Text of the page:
The Homecoming Even in a week clogged with premieres from the biggest theaters in town, Metropolitan Ensemble Theatre’s production of Harold Pinter’s prickly 1964 drama seems likely to be a don’t-miss event. Though it bounces from location to location, the company gets better and more ambitious each season. In The Homecoming, Pinter crafts bracing drama from the strained family ties among a philosopher, a pimp, a boxer, a demolition man and a chauffeur; in its METspace, Metropolitan Ensemble Theatre stages serious art in an abandoned storefront that once hosted a Christian haunted house. Bob Paisley directs, which is promising. Through Sept. 28 at Metropolitan Ensemble Theatre’s METspace, 3604 Main, 816-569-3226.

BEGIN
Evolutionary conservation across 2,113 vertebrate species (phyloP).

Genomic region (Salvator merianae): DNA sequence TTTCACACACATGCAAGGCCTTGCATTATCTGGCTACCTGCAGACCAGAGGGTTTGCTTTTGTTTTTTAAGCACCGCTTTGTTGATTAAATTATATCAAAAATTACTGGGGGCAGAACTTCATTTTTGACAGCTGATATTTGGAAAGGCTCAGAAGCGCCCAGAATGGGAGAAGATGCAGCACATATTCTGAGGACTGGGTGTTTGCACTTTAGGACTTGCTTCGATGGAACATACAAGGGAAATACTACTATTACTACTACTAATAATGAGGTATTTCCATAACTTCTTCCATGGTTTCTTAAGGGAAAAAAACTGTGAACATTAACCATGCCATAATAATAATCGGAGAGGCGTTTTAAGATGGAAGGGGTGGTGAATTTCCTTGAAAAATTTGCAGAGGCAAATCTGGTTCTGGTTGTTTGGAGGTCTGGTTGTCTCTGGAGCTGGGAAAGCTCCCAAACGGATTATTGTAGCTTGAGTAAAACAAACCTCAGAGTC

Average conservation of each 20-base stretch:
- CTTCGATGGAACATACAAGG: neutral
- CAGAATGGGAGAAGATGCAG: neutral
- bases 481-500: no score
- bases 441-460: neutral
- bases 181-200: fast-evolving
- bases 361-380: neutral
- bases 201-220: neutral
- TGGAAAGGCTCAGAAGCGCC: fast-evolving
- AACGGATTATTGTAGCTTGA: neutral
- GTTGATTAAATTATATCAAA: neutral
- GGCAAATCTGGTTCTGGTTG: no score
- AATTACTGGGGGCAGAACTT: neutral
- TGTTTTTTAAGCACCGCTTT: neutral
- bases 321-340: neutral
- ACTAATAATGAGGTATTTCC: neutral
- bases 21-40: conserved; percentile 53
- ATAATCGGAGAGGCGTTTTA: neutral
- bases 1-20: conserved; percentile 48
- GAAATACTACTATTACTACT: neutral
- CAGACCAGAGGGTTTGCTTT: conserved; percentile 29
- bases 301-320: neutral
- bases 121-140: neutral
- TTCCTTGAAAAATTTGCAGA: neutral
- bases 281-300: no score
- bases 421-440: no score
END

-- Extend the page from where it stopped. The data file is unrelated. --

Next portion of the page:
Rules for Widows After a season of proud trashiness, those nervy culture warriors at Minds Eye Theatre close out their 2008 run with an examination of family values instead of off-off-off-Broadway broadsides against them. This premiere production of Rules for Widows, a drama by Kansas City writer Michael Ruth, examines the hard questions one family must confront following the death of its patriarch, most notably if it’s better to float by in comfortable denial or face down a truth that hurts. This is Ruth’s first produced full-length play, and director Sara Crow so sure-handedly nailed the whole misery-meets-denial thing in the excellent Sad Hotel a couple of years back that it’s hard not to be optimistic. Through Sept. 20 at Just Off Broadway Theatre, 3051 Central, 816-721-2762.